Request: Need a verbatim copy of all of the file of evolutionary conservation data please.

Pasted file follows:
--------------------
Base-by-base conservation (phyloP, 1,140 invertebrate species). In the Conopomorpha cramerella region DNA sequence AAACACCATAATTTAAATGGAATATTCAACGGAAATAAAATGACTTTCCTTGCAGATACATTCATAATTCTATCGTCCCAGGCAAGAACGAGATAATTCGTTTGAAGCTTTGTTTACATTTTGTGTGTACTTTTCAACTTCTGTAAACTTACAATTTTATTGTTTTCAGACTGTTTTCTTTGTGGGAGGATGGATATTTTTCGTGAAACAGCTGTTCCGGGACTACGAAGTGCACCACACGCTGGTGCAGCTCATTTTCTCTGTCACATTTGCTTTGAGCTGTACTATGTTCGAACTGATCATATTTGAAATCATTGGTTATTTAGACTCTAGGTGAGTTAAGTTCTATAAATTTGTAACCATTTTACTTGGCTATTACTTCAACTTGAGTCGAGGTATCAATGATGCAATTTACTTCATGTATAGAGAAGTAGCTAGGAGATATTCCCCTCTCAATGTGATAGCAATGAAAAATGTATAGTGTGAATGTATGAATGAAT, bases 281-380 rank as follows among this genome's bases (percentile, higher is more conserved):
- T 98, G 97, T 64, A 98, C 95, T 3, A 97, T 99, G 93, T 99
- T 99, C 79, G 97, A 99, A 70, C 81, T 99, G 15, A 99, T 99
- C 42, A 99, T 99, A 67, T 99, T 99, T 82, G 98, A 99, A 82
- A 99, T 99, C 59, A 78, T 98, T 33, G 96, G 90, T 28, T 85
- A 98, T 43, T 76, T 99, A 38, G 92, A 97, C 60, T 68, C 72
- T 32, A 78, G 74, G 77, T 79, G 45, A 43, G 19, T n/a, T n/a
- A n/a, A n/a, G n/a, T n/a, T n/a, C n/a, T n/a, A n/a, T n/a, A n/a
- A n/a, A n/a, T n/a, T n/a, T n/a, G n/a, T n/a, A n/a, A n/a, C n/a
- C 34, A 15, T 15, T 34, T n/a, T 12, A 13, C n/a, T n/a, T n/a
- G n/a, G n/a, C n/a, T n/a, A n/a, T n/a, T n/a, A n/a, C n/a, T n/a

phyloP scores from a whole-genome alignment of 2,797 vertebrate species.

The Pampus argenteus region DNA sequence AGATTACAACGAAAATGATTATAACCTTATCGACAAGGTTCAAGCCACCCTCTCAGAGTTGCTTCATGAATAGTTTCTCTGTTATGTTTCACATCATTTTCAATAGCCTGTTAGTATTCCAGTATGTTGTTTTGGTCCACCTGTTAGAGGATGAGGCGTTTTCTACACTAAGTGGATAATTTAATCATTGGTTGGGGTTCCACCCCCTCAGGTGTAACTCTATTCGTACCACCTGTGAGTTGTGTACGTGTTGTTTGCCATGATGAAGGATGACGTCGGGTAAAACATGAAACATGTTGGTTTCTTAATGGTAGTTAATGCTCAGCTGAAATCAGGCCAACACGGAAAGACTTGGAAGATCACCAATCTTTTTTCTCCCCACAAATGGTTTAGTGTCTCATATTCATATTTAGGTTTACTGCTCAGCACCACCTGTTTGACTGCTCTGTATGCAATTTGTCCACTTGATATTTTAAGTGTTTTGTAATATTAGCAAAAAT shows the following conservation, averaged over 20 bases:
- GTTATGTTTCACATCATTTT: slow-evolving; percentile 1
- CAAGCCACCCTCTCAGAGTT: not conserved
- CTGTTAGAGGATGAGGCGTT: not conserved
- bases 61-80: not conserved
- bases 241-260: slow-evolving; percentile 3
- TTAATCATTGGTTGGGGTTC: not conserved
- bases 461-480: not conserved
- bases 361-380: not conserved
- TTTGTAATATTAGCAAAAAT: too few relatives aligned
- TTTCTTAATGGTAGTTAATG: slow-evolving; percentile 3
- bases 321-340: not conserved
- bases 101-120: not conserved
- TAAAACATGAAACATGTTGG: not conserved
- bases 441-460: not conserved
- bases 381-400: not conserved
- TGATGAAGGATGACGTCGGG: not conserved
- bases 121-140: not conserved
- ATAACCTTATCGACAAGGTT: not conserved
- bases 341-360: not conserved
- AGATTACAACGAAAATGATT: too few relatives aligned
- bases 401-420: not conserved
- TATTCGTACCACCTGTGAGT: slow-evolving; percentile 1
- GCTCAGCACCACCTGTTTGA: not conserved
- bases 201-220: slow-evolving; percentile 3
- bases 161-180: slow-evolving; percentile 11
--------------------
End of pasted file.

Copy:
Base-by-base conservation (phyloP, 1,140 invertebrate species). In the Conopomorpha cramerella region DNA sequence AAACACCATAATTTAAATGGAATATTCAACGGAAATAAAATGACTTTCCTTGCAGATACATTCATAATTCTATCGTCCCAGGCAAGAACGAGATAATTCGTTTGAAGCTTTGTTTACATTTTGTGTGTACTTTTCAACTTCTGTAAACTTACAATTTTATTGTTTTCAGACTGTTTTCTTTGTGGGAGGATGGATATTTTTCGTGAAACAGCTGTTCCGGGACTACGAAGTGCACCACACGCTGGTGCAGCTCATTTTCTCTGTCACATTTGCTTTGAGCTGTACTATGTTCGAACTGATCATATTTGAAATCATTGGTTATTTAGACTCTAGGTGAGTTAAGTTCTATAAATTTGTAACCATTTTACTTGGCTATTACTTCAACTTGAGTCGAGGTATCAATGATGCAATTTACTTCATGTATAGAGAAGTAGCTAGGAGATATTCCCCTCTCAATGTGATAGCAATGAAAAATGTATAGTGTGAATGTATGAATGAAT, bases 281-380 rank as follows among this genome's bases (percentile, higher is more conserved):
- T 98, G 97, T 64, A 98, C 95, T 3, A 97, T 99, G 93, T 99
- T 99, C 79, G 97, A 99, A 70, C 81, T 99, G 15, A 99, T 99
- C 42, A 99, T 99, A 67, T 99, T 99, T 82, G 98, A 99, A 82
- A 99, T 99, C 59, A 78, T 98, T 33, G 96, G 90, T 28, T 85
- A 98, T 43, T 76, T 99, A 38, G 92, A 97, C 60, T 68, C 72
- T 32, A 78, G 74, G 77, T 79, G 45, A 43, G 19, T n/a, T n/a
- A n/a, A n/a, G n/a, T n/a, T n/a, C n/a, T n/a, A n/a, T n/a, A n/a
- A n/a, A n/a, T n/a, T n/a, T n/a, G n/a, T n/a, A n/a, A n/a, C n/a
- C 34, A 15, T 15, T 34, T n/a, T 12, A 13, C n/a, T n/a, T n/a
- G n/a, G n/a, C n/a, T n/a, A n/a, T n/a, T n/a, A n/a, C n/a, T n/a

phyloP scores from a whole-genome alignment of 2,797 vertebrate species.

The Pampus argenteus region DNA sequence AGATTACAACGAAAATGATTATAACCTTATCGACAAGGTTCAAGCCACCCTCTCAGAGTTGCTTCATGAATAGTTTCTCTGTTATGTTTCACATCATTTTCAATAGCCTGTTAGTATTCCAGTATGTTGTTTTGGTCCACCTGTTAGAGGATGAGGCGTTTTCTACACTAAGTGGATAATTTAATCATTGGTTGGGGTTCCACCCCCTCAGGTGTAACTCTATTCGTACCACCTGTGAGTTGTGTACGTGTTGTTTGCCATGATGAAGGATGACGTCGGGTAAAACATGAAACATGTTGGTTTCTTAATGGTAGTTAATGCTCAGCTGAAATCAGGCCAACACGGAAAGACTTGGAAGATCACCAATCTTTTTTCTCCCCACAAATGGTTTAGTGTCTCATATTCATATTTAGGTTTACTGCTCAGCACCACCTGTTTGACTGCTCTGTATGCAATTTGTCCACTTGATATTTTAAGTGTTTTGTAATATTAGCAAAAAT shows the following conservation, averaged over 20 bases:
- GTTATGTTTCACATCATTTT: slow-evolving; percentile 1
- CAAGCCACCCTCTCAGAGTT: not conserved
- CTGTTAGAGGATGAGGCGTT: not conserved
- bases 61-80: not conserved
- bases 241-260: slow-evolving; percentile 3
- TTAATCATTGGTTGGGGTTC: not conserved
- bases 461-480: not conserved
- bases 361-380: not conserved
- TTTGTAATATTAGCAAAAAT: too few relatives aligned
- TTTCTTAATGGTAGTTAATG: slow-evolving; percentile 3
- bases 321-340: not conserved
- bases 101-120: not conserved
- TAAAACATGAAACATGTTGG: not conserved
- bases 441-460: not conserved
- bases 381-400: not conserved
- TGATGAAGGATGACGTCGGG: not conserved
- bases 121-140: not conserved
- ATAACCTTATCGACAAGGTT: not conserved
- bases 341-360: not conserved
- AGATTACAACGAAAATGATT: too few relatives aligned
- bases 401-420: not conserved
- TATTCGTACCACCTGTGAGT: slow-evolving; percentile 1
- GCTCAGCACCACCTGTTTGA: not conserved
- bases 201-220: slow-evolving; percentile 3
- bases 161-180: slow-evolving; percentile 11